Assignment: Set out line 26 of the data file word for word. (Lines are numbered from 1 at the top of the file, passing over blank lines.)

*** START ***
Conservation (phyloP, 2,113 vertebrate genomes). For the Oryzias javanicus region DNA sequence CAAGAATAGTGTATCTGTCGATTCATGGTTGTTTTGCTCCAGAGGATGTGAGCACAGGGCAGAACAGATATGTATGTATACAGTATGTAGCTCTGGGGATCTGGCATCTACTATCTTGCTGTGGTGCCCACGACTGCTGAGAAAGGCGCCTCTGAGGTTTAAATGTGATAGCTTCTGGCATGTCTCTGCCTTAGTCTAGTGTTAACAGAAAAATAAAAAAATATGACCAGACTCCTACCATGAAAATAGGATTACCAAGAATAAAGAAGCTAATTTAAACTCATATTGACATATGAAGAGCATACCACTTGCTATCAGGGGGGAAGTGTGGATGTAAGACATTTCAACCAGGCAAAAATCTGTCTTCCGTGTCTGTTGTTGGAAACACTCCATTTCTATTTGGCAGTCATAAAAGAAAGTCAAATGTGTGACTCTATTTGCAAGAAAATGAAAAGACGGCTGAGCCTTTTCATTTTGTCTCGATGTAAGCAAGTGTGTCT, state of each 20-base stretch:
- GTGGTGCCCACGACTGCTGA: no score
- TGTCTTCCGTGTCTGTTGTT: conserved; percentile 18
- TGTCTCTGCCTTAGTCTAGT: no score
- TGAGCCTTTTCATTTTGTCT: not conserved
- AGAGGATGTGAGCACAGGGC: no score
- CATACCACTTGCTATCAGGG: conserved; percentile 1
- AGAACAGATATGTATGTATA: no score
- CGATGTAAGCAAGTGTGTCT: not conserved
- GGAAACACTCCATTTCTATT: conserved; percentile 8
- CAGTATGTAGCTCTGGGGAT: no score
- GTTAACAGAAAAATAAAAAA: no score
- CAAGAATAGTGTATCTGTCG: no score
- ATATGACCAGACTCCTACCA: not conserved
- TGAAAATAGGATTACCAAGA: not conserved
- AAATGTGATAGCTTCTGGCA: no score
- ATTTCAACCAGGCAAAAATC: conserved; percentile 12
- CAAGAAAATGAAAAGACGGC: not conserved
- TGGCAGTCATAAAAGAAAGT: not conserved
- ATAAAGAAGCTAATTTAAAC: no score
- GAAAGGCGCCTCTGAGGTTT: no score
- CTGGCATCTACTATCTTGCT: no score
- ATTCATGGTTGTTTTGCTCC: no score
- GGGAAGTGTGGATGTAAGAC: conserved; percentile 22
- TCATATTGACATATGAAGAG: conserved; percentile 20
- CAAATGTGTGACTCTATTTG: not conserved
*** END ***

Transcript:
- CAAATGTGTGACTCTATTTG: not conserved